|Plot Summary of Letter From Home|
Berkley, Oct 2003, 22.95, 272 pp.
In a small Oklahoma town during the summer of 1949 Gretchen Gilman left her innocence behind and saw the world as it actually was. She keeps busy working in her grandmother's cafe in the early mornings before rushing to work as a reporter for the local paper the Gazette.
After the police left Faye Tatum's place following somebody called in a complaint, Gretchen and her friend Barb, Faye's daughter, find Faye dead, the victim of strangulation. Faye's husband Clyde is nowhere to be found and popular opinion says that he killed her in a jealous rage after he found out she went to the local bar to dance while he was being prepared to be shipped out. Many people believe Faye deserved what she got because she was an artist who stepped out on her husband. Gretchen's grandmother is hiding Clyde who intends to find out who killed his wife. Tragedy begets death and for years after, Gretchen tries to put the events of that summer behind her until a letter from someone in her past stirs up all the ugly memories.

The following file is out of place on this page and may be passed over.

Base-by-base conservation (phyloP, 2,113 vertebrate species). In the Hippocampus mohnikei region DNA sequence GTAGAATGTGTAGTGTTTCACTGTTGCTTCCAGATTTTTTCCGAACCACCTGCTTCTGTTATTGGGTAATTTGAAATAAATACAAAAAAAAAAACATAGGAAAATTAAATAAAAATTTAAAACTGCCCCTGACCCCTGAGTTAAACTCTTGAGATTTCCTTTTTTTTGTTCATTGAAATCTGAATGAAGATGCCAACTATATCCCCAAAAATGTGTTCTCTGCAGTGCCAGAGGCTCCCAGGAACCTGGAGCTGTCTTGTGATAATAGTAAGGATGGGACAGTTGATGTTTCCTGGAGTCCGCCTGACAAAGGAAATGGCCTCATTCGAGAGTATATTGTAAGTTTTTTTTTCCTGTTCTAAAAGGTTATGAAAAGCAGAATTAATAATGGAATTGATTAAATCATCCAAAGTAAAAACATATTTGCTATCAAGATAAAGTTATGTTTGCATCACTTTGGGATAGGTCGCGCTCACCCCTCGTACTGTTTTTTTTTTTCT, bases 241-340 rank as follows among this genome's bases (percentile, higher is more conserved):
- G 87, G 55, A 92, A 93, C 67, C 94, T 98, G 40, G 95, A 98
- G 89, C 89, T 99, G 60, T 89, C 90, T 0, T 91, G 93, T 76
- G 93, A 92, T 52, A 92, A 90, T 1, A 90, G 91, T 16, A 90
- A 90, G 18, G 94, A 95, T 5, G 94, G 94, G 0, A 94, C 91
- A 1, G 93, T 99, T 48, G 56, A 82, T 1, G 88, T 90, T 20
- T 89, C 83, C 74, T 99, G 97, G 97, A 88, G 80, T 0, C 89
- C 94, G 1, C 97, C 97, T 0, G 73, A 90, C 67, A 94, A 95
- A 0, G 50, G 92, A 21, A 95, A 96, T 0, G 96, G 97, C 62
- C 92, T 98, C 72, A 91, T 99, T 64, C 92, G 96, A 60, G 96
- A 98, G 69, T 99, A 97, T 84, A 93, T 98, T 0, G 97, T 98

This story is told from Gretchen's perspective years after the fact and readers feel her pain as she remembers being ostracized by those she thought were friends because she wrote about Faye in the newspaper in a favorable light. This is more than just a murder mystery. It is a slice of small town America during the World War II years. Carolyn Hart has written a very rich and colorful atmospheric novel, one that captures the essence of a bygone era.
This synopsis report prepared by Harriet Klausner
|Chapter Analysis of Letter From Home|
Ratings are on a 1-10 scale (Low to High)
Composition of Book
descript. of violence and chases - 10%
Planning/preparing, gather info, debate puzzles/motives - 40%
Feelings, relationships, character bio/development - 30%
How society works & physical descript. (people, objects, places) - 20%
Tone of story
- suspenseful (sophisticated fear)
How difficult to spot villain?
- Very difficult--no foreshadowing/clues
Time/era of story:
What % of story relates directly
to the mystery, not the subplot?
Misc. Murder Plotlets
- Proving innocence of very obvious suspect
Kind of investigator
- amateur citizen investigator
Kid or adult book?
- Adult or Young Adult Book
Any non-mystery subplot?
- life in small town
Murder Mystery (killer unknown)
- a teen
Accounts of torture and death?
- generic/vague references to death/punishment
Amount of dialog
- significantly more dialog than descript
Note: the views expressed here are only those of the reviewer(s).
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